ER On Tour: Málaga (updated)

N.B. I was fortunate enough to visit Malaga again in November 2019 and since I wrote my original piece one place – the fantastic Wendy Gamba – has since closed and been replaced by another branch of upmarket tapas restaurant KGB. I have amended this piece to reflect this, and other new discoveries.

I first visited Málaga in late 2016, on an unsuccessful holiday with a (largely vegan) girlfriend. Going to Spain with a vegan was almost as bad a decision as going out with the vegan in the first place, but even as I returned home, lessons learnt, I had a feeling Málaga and I had unfinished business. The thing I’ve since discovered about Málaga is that there are two kinds of people: people who’ve never thought of visiting it, and people who have been, loved it and are keen that not too many people find out about it.

I should start with an apology to the second kind of people, because it really does deserve to be better known. It’s compact, it has a beautiful historic centre, loads of art galleries (covering traditional and more modern forms), a waterfront with a beach close by, excellent shopping and terrific street art. Returning this month with my other half and some friends, enjoying temperatures of nineteen degrees in March and seeing the sun again, I got the feeling of barely scratching the surface.

It’s almost like they plonked a miniature Barcelona in Andalusia, with all the gastronomic benefits of being in that blessed region. And my goodness, the food! I ate better than I can remember on any holiday – not just the obvious stuff like jamon, queso and churros but beautiful, inventive tapas, fresh, superbly-cooked fish and seafood, stunning burgers (yes, burgers) and so much more. I’ve always thought any day where you get to eat octopus is a good day: on one day in Málaga I managed to eat it for lunch, dinner and an afternoon snack, and that felt pretty unbeatable to me.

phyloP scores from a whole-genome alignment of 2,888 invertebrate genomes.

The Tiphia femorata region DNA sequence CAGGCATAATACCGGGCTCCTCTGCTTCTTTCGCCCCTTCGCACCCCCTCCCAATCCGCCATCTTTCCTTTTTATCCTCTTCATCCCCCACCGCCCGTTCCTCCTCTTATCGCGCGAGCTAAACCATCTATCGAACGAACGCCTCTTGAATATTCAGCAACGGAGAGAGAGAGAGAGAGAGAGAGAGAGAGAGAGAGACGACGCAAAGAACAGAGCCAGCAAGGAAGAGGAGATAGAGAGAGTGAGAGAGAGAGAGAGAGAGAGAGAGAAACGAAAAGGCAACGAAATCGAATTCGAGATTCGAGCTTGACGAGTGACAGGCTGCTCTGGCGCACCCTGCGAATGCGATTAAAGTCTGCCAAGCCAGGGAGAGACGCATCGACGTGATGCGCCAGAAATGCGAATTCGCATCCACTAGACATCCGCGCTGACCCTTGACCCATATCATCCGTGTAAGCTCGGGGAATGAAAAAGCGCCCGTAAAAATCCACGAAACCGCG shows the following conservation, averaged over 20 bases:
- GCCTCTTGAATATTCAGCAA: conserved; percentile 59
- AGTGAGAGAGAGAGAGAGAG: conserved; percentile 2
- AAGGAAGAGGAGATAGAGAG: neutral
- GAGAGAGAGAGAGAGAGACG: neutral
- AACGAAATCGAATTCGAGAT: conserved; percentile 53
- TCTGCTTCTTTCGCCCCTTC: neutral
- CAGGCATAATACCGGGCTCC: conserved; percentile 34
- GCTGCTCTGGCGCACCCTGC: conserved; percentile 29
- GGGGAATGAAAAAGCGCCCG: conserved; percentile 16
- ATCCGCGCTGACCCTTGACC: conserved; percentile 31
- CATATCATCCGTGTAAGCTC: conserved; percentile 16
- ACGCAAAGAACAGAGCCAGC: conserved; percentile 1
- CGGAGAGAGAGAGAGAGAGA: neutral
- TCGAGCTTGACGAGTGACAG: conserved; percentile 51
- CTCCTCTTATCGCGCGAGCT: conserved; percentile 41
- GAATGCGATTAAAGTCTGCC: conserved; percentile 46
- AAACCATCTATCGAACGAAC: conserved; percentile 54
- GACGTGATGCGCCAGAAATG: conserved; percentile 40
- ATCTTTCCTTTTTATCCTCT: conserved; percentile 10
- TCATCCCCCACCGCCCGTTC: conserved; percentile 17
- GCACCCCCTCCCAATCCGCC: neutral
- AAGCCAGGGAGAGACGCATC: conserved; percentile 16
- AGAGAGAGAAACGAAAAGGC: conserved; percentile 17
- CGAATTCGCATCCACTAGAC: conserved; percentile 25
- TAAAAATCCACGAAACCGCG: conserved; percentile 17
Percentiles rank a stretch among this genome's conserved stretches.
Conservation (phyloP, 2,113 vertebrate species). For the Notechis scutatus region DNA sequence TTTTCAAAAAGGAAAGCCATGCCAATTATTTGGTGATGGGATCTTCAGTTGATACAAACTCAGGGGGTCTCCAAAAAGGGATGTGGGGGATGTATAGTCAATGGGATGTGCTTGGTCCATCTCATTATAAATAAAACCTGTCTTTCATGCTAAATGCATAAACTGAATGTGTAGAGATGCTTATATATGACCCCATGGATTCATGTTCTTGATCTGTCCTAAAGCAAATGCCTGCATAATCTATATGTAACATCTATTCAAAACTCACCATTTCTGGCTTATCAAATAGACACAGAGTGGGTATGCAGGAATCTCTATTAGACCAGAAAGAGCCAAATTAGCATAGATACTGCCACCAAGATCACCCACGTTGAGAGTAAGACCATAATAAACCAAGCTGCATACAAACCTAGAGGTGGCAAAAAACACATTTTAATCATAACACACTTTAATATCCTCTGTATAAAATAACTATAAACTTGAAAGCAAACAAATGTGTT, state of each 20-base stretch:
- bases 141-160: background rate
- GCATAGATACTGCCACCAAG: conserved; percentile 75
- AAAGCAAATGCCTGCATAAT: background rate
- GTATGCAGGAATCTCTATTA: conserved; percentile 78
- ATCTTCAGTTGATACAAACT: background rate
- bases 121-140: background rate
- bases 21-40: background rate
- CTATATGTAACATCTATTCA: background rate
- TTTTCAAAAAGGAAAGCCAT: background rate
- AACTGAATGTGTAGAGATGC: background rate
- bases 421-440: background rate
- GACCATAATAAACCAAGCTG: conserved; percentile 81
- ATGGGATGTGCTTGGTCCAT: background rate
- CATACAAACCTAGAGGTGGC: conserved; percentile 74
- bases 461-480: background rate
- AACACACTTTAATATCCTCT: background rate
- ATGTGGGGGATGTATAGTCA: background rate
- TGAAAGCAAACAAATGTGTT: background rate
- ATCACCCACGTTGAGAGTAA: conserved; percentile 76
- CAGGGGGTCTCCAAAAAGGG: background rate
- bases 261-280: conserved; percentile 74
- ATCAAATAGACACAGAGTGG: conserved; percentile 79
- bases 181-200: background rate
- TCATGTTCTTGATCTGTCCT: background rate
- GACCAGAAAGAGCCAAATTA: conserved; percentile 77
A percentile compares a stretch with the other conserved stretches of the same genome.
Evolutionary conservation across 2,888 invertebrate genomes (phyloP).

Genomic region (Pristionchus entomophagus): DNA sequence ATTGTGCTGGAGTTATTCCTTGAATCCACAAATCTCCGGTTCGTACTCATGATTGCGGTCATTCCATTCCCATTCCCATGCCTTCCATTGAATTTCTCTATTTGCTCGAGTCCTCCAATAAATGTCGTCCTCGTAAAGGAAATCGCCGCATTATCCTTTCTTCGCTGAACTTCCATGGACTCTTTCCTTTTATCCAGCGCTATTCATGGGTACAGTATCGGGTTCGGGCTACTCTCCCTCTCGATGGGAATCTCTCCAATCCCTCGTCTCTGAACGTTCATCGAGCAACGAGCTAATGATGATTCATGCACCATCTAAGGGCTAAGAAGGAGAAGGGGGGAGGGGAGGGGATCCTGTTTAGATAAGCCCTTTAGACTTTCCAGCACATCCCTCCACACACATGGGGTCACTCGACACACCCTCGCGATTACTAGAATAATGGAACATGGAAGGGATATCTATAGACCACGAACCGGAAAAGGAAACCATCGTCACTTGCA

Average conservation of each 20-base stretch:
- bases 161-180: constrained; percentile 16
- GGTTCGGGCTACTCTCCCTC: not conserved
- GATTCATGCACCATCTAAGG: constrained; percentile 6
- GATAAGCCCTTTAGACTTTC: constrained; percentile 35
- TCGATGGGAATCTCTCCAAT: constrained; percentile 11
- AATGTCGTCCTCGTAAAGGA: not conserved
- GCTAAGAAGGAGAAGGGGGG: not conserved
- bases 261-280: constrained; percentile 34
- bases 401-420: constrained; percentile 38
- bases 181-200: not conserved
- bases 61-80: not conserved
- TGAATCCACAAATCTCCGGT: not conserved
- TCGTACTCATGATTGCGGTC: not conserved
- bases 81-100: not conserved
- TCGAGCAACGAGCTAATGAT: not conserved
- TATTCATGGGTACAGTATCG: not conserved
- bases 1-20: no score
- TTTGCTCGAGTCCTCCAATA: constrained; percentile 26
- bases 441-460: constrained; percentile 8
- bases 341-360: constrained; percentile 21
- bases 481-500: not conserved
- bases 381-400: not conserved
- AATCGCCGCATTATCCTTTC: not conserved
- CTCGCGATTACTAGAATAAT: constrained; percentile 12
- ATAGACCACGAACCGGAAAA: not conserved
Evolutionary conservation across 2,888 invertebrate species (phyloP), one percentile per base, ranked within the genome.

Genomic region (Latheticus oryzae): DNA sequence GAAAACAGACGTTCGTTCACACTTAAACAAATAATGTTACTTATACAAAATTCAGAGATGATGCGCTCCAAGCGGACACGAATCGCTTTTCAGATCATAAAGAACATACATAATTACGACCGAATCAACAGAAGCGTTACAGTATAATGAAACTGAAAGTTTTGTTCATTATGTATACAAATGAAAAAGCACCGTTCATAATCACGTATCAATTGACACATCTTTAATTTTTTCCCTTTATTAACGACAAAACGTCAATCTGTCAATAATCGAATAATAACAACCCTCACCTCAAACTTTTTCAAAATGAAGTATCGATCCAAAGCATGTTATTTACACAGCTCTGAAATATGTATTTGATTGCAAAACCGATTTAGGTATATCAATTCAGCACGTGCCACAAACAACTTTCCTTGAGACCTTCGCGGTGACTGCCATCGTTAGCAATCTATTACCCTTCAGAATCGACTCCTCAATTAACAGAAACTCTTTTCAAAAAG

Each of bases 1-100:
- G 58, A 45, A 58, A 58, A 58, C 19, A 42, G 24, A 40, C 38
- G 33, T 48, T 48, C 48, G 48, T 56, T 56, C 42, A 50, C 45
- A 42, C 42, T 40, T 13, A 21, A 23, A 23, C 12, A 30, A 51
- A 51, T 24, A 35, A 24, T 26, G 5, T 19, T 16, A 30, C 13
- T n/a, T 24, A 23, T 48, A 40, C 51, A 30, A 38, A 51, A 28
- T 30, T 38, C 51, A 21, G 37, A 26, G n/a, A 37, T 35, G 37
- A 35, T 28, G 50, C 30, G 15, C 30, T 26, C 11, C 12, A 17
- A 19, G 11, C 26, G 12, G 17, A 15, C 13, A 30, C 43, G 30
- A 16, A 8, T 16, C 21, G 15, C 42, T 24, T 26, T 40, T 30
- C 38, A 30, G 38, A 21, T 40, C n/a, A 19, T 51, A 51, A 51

My other half is not known for her delicate language, but I lost count of the number of times she tried her first mouthful of a dish and said “fuck!”, almost involuntarily. My friend James, a fellow Málaga fan, has been every year since 2016 and even before heading home I think both of us were mentally planning our next visit. I hope this piece persuades you to consider it next time you’re planning a city break of your own.

Where to eat

1. Taberna Uvedoble

I spent my birthday in Uvedoble this year, and a better place to celebrate is difficult to imagine. It’s a modern tapas restaurant close to the cathedral and the vast majority of the menu is available either as a tapa, media or racion depending on how hungry or inquisitive you are and how many of you there are. On our visit we swooned over baby squid served on a nest of squid ink fideua, a giant lake of aioli on the side. Oxtail albondigas were also phenomenal, the juices soaking into a bed of skinny chips.